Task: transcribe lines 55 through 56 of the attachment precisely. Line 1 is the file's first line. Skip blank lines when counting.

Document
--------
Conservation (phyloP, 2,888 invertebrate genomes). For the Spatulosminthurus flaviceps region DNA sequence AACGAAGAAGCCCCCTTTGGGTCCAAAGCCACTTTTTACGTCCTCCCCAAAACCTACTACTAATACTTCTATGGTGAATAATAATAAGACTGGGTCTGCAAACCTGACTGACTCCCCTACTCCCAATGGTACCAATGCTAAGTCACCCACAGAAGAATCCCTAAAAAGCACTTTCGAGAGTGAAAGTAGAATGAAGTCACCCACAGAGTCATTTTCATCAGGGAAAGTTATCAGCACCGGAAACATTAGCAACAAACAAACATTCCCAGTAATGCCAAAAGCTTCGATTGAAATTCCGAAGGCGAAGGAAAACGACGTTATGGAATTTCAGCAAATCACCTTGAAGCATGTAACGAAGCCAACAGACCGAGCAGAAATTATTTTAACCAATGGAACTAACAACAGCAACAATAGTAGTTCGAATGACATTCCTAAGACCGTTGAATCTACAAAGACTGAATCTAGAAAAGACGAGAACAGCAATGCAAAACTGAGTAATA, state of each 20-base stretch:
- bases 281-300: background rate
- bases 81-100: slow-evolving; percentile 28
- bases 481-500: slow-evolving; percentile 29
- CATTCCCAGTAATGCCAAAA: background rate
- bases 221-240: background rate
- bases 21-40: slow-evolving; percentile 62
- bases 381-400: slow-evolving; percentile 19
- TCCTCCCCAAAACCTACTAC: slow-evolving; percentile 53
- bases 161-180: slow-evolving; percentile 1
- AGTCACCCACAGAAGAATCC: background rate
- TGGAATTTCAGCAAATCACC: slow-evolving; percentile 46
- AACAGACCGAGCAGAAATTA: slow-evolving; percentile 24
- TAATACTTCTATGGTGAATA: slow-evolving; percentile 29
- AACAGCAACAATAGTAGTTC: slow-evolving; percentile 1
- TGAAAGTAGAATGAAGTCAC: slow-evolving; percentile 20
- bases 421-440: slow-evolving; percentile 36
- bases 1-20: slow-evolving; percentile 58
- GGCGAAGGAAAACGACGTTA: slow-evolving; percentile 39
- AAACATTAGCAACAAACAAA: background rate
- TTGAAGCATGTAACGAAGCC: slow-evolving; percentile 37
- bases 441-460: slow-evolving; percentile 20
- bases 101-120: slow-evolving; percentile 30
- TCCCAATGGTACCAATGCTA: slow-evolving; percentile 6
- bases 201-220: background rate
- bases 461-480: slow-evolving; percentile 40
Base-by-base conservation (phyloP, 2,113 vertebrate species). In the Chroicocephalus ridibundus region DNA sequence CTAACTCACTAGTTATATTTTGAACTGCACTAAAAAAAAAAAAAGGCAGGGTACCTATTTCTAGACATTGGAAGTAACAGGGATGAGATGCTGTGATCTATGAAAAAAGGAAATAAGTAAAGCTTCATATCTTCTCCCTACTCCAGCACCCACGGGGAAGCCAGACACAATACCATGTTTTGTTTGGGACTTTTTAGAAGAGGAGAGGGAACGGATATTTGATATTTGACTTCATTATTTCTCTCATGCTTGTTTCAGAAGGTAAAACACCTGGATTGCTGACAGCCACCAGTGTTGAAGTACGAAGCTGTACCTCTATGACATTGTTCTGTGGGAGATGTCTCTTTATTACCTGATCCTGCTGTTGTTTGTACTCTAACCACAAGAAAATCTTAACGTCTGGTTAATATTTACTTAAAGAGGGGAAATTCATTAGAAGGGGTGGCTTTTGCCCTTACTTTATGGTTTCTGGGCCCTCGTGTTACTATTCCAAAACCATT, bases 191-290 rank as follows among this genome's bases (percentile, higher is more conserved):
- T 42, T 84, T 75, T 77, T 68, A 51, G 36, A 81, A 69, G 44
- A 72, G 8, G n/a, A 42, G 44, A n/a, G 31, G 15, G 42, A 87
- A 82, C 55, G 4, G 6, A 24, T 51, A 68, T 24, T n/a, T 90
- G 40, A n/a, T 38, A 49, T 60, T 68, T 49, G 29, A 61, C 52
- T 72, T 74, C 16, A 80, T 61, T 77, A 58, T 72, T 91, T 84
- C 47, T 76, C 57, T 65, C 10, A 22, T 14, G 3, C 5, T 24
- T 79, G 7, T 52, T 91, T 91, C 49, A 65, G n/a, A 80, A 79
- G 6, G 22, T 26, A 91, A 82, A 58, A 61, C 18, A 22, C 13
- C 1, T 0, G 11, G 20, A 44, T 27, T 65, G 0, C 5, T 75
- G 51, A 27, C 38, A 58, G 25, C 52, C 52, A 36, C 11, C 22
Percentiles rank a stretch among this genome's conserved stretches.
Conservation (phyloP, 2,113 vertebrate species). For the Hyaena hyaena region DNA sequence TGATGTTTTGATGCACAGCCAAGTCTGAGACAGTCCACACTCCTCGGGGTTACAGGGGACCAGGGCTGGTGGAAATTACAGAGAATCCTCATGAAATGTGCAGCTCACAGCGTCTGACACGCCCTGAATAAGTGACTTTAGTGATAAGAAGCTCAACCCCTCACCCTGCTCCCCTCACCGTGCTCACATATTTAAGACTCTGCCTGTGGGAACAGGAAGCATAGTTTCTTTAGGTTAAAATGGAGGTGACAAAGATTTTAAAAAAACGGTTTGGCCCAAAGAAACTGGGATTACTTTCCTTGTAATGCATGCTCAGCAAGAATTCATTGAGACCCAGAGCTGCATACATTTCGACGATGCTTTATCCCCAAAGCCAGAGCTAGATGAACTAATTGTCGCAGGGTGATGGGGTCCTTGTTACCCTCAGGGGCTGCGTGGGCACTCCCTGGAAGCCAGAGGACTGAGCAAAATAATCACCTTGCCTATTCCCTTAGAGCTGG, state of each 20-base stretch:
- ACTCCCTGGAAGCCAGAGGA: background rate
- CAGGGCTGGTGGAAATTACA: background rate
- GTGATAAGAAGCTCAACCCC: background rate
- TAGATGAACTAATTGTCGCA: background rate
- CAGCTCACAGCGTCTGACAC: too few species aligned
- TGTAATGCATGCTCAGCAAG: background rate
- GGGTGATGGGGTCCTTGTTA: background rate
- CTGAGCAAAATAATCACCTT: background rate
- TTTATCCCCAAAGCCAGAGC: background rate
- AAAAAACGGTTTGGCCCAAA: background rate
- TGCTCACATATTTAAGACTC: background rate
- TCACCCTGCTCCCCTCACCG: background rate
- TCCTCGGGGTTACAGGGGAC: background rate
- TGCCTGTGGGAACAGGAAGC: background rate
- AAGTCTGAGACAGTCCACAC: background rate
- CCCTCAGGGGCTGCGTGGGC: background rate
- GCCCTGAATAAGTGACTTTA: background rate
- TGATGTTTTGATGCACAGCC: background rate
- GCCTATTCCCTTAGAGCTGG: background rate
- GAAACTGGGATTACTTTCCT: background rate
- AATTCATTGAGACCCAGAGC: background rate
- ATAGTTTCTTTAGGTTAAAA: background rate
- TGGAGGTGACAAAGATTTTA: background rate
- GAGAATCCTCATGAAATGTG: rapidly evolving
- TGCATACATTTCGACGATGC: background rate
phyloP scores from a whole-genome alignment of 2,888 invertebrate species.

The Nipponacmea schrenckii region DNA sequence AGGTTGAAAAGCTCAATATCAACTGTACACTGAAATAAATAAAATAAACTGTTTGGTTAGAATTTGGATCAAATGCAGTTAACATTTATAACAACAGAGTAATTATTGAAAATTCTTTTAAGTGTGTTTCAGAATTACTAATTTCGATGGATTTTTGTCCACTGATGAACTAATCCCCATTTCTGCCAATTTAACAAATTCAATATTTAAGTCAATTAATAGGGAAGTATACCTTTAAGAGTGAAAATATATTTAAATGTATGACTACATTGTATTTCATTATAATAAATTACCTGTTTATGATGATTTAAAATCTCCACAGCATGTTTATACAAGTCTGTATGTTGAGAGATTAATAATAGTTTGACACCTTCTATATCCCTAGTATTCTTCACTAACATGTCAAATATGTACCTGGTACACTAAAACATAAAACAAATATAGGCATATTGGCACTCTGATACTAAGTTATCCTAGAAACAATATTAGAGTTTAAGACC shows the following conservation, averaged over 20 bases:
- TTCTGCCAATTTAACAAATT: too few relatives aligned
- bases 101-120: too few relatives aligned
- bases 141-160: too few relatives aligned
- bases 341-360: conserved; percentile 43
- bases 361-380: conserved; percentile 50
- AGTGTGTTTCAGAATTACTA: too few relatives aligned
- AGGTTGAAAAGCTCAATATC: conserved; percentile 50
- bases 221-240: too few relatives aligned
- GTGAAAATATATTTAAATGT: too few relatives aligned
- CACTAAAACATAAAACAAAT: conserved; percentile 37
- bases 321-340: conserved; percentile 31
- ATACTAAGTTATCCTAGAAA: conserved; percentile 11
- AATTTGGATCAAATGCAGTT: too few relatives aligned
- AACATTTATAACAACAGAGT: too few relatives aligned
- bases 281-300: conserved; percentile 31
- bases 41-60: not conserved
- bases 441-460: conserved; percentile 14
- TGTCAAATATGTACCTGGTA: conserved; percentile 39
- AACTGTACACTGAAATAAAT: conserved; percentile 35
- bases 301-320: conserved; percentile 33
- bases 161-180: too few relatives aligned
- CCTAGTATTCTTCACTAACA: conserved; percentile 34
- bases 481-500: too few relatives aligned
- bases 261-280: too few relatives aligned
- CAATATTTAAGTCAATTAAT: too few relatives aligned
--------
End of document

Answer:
- CCCTCAGGGGCTGCGTGGGC: background rate
- GCCCTGAATAAGTGACTTTA: background rate